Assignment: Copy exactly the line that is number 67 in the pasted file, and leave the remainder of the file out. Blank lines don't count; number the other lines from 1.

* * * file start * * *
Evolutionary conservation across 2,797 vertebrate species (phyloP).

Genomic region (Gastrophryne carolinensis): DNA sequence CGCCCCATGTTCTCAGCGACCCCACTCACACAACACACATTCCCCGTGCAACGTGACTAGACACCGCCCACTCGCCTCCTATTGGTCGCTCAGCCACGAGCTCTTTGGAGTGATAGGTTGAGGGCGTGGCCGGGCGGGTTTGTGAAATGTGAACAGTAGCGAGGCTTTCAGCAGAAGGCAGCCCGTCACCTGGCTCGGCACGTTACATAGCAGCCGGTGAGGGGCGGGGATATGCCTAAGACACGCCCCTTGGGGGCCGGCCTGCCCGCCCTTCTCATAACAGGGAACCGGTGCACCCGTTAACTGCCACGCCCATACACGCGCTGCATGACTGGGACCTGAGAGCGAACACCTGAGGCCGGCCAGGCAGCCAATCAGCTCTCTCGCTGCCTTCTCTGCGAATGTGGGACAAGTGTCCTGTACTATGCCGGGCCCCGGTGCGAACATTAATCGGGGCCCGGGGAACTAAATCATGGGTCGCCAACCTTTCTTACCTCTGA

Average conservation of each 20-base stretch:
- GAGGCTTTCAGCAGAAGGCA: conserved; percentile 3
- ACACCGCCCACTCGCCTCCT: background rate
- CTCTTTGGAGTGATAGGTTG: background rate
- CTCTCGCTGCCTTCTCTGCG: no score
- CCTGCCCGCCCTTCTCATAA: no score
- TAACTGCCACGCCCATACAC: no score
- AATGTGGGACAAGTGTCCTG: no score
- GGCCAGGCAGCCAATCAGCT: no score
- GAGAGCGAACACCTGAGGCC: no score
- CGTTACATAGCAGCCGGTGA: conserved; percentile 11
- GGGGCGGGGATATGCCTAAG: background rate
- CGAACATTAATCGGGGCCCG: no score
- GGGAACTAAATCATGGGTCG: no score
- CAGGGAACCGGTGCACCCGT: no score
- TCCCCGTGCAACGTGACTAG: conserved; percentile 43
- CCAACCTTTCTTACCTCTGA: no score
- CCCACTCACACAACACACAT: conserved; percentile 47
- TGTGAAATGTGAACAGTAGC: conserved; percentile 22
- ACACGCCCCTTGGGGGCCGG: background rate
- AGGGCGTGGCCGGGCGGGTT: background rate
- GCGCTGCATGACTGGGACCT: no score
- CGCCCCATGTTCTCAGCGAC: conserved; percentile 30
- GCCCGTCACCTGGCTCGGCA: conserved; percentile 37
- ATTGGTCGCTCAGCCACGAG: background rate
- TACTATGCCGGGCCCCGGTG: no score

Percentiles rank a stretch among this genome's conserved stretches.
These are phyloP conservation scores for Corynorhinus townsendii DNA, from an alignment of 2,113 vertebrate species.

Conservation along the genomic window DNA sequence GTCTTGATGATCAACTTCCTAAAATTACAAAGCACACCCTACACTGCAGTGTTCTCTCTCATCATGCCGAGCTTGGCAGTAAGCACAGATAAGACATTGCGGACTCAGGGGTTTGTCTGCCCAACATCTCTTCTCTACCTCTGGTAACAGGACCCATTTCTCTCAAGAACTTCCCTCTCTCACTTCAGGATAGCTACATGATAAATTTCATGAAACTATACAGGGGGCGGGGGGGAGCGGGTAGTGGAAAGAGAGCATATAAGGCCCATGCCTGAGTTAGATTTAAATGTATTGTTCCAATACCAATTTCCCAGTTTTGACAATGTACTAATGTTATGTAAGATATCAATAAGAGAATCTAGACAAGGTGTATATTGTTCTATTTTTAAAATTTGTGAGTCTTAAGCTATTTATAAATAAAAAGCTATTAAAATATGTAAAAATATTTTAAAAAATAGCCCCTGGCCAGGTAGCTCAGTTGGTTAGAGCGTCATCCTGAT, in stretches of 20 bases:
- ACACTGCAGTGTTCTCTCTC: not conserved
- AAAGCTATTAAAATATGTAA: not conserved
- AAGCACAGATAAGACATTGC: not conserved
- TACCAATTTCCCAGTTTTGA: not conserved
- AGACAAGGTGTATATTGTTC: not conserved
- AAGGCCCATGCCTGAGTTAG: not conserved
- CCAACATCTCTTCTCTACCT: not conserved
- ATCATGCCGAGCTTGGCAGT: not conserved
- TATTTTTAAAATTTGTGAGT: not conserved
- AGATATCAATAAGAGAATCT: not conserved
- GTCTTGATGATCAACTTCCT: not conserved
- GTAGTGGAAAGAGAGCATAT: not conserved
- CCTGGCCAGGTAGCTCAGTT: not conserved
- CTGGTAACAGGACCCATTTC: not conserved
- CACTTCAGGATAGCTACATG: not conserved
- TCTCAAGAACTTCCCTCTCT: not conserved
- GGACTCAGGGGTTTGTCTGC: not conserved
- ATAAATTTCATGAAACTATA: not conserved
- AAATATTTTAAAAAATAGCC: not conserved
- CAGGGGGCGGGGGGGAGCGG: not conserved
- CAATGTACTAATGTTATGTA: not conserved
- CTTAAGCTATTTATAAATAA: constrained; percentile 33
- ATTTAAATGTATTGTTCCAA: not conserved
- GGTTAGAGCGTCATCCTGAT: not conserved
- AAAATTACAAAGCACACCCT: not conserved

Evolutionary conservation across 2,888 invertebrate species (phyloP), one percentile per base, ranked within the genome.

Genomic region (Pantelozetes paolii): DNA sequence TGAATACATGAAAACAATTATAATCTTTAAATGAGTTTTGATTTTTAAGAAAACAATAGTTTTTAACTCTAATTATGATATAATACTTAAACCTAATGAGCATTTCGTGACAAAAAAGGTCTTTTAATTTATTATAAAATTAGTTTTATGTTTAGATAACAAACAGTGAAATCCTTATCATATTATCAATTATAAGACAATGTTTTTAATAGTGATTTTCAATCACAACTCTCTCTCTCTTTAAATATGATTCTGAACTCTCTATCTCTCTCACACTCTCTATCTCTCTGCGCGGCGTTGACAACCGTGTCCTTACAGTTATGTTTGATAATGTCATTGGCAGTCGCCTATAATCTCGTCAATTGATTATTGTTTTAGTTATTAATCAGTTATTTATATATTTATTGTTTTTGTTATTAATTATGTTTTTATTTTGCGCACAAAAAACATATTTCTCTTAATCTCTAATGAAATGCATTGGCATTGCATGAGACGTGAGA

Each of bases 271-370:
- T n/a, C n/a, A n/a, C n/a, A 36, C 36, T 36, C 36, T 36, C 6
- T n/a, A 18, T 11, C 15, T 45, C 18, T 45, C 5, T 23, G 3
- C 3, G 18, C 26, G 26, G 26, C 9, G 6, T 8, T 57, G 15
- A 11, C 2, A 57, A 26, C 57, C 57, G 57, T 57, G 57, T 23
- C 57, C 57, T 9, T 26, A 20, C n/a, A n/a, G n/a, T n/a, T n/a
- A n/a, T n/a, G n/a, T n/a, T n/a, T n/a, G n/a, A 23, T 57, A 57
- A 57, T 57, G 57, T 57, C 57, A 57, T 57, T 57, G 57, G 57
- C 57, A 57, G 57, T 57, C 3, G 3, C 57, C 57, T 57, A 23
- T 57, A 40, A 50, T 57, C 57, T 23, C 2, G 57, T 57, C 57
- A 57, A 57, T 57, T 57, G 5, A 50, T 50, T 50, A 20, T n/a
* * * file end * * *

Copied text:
- C 57, A 57, G 57, T 57, C 3, G 3, C 57, C 57, T 57, A 23